Image provided by: University of Nebraska-Lincoln Libraries, Lincoln, NE
About The Columbus journal. (Columbus, Neb.) 1874-1911 | View Entire Issue (May 23, 1900)
. VOLUME XXXI.-NUMBER 7. " COLUMBUS, NEBRASKA. WEDNESDAY. MAY 23, JjjOO. WHOLE NUMBER 137.
miiniaiia tr.ianmnir i - ariinr. nr mmimi i . mirr. iiiiir.i . armn iii - .
Gsr. lautk Ignores the Appointment
Mftde by tkd Lkuteaaat-Goreraor.
NAMES MR. MA9WWS FM I1ACC
Charges Fraea la Method af Aeaalatlag
Clark ta Saeeeea lamself rnUM Is
Wlrea te Washlagtea Bsalth Asks
That Seaat Proceed With Caasldcra
ilea ef tha Case.
HELENA. Mont., May 19. tiorernor
Smith this afternoon appointed Martin
Maginnis United States senator to suc
ceed William A. Clark.
Maginnis represented Montana in
congress in tbe early days of the terri
tory. He is not allied with either dem
"ocratlc factions and has always been
astroag party man.
GoTtrnor Smith says that the resig
nation of Senator Clark was written in
April 'and that the date that it now
bears, May 11, was the result of the
erasure of the original date, which can
easily be proved by examination of the
document. He also alleges that the
resignation was in tbe possession of
Charles A. Clark, son of the senator,
for seTeral weeks.
In carrying out the plot, it is charged
misrepresentation and other devious
methqds were used to get the governor
out of the state.
Governor Smith today sent dis
patches from Butte to Senator W. A.
Clark, Senator Chandler, chairman of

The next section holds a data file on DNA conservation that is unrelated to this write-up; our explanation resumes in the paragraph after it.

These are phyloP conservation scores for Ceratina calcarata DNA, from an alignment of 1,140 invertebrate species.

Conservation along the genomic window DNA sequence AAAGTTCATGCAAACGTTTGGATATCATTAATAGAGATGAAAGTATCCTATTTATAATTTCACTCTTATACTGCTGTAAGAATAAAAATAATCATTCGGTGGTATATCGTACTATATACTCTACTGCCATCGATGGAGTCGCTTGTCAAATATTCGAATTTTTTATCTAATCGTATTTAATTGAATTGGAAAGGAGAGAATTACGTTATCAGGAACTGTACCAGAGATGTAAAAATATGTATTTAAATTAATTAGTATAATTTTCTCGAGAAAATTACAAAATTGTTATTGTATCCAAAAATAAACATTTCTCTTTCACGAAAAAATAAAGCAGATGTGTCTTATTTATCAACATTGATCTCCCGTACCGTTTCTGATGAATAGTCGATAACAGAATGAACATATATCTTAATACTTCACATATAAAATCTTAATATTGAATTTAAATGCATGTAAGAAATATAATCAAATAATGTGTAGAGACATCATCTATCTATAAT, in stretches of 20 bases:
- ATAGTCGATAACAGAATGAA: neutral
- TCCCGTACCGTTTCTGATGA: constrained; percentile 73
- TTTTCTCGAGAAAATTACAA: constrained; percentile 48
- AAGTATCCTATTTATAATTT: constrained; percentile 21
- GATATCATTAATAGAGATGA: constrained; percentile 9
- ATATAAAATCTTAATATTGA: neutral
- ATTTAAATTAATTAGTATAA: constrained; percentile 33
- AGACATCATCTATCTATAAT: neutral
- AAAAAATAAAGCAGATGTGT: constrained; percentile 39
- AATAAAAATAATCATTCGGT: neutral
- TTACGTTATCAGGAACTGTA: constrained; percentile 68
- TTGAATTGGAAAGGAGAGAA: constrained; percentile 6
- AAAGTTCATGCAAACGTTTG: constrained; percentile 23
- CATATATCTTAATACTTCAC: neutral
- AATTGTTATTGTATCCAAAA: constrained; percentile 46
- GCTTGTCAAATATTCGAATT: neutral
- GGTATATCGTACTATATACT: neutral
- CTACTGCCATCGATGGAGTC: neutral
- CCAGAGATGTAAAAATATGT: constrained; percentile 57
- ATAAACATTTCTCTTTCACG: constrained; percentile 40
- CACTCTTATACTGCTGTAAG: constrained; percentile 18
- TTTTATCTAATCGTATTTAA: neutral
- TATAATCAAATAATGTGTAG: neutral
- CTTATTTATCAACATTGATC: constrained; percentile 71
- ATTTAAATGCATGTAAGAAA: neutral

tbe committee on privileges and elec
tions, and Senator Frye, president of I
the senate, saying he had disregarded j
idq revoata xae acuon 01 iieuieuaui
Governor Sprlggs in naming Clark to
succeed to tbe vacancy by his own res
ignation, and saying he had named
Martin Maginnis of Helena to fill the
vacancy. Tbe dispatches are practi
cally Ihe same, that to Clark reading:
"I have this day disregarded and re
voked your appointment as United
States senator made by Lieutenant
Governor Spriggs on the 15th Inst., aB
being tainted with collusion and fraud,
and have this day appointed Martin
Maginnis to fill the vacancy caused by
"I shall prove by my conduct in tbe
future," he concluded, "that I was not
guilty of any wrongdoing or any idea
Miles Finlen is one of Ihe democrats
in the legislature who voted against
WASHINGTON. May 19. The senate
committee on privileges and elections
has directed Chairman chandler to
press action on the Clark resolution